# Average Cost Basis Method

## What Is the Average Cost Basis Method?

The average cost basis method is a system of working out the value of mutual fund positions held in a taxable account to determine the profit or loss for tax reporting. Cost basis addresses the initial value of a security or mutual fund that an investor claims.

The average cost is then compared with the price at which the fund shares were sold to determine the gains or losses for tax reporting. The average cost basis is one of numerous methods that the Internal Revenue Service (IRS) allows investors to use to show up at the cost of their mutual fund holdings.

## Figuring out the Average Cost Basis Method

The average cost basis method is regularly utilized by investors for mutual fund tax reporting. A cost basis method is reported with the brokerage firm where the assets are held. The average cost is calculated by partitioning the total amount in dollars invested in a mutual fund position by the number of shares owned. For instance, an investor that has \$10,000 in an investment and possesses 500 shares would have an average cost basis of \$20 (\$10,000/500).

## Types of Cost Basis Methods

Albeit numerous brokerage firms default to the average cost basis method for mutual funds, there are different methods accessible.

### FIFO

The first in, first out (FIFO) method means that when shares are sold, you must sell the first ones that you acquired first while computing gains and losses. For instance, suppose an investor owned 50 shares and purchased 20 in January while purchasing 30 shares in April. In the event that the investor sold 30 shares, the 20 in January must be utilized, and the leftover ten shares sold would come from the subsequent parcel purchased in April. Since both the January and April purchases would have been executed at various prices, the tax gain or loss would be affected by the initial purchase prices in every period.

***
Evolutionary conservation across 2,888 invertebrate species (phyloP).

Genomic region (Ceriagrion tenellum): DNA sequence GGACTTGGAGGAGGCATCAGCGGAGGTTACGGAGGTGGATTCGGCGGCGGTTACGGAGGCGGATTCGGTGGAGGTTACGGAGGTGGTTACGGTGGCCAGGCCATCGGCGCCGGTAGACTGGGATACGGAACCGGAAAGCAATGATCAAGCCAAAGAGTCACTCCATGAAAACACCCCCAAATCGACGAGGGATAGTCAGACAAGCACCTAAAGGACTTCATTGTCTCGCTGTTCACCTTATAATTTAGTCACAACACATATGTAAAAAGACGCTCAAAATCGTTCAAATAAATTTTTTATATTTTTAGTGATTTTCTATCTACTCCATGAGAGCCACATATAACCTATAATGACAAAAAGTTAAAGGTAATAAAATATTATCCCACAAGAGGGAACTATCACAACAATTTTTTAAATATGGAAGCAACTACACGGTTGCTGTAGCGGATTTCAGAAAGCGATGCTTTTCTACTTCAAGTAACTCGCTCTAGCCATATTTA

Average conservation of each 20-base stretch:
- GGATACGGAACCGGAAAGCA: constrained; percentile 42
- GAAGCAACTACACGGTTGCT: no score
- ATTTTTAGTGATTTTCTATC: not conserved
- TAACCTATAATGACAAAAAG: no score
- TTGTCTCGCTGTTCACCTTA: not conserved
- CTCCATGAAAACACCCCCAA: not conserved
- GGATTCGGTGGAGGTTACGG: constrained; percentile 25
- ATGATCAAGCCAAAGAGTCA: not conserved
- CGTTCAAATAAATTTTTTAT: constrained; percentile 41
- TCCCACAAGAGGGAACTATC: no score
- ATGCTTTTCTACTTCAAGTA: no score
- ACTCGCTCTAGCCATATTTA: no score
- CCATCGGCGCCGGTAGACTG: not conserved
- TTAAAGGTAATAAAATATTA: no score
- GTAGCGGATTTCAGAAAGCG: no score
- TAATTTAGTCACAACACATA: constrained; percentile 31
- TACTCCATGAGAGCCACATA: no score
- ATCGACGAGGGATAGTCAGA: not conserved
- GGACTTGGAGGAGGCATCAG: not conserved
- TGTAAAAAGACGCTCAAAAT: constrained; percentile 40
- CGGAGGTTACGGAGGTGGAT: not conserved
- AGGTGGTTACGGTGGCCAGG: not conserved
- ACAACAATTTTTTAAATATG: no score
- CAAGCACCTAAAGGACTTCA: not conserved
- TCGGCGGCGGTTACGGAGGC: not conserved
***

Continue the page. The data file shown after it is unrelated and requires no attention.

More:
Likewise, on the off chance that an investor has had an investment for over one year, it would be considered a long-term investment. The IRS applies a lower capital gains tax to long-term investments versus short-term investments, which are securities or funds acquired in under one year. Subsequently, the FIFO method would bring about lower taxes paid on the off chance that the investor had sold positions that were over a year old.

### LIFO

The last in first out (LIFO) method is the point at which an investor can sell the latest shares acquired first followed by the recently acquired shares. The LIFO method works best if an investor has any desire to hold onto the initial shares purchased, which may be at a lower price relative to the current market price.

### High-Cost and Low-Cost Methods

The high-cost method allows investors to sell the shares that have the highest initial purchase price. All in all, the shares that were the most costly to buy get sold first. A high-cost method is intended to furnish investors with the lowest capital gains tax owed. For instance, an investor could have a large gain from an investment, however doesn't have any desire to understand that gain yet, yet needs money.

Having a higher cost means the difference between the initial price and the market price, when sold, will bring about the littlest gain. Investors could likewise utilize the high-cost method to assume a capital loss, from a tax standpoint, to offset different gains or income.

On the other hand, the low-cost method allows investors to sell the lowest-priced shares first. All in all, the cheapest shares you purchased get sold first. The low-cost method may be picked if an investor has any desire to understand a capital gain on an investment.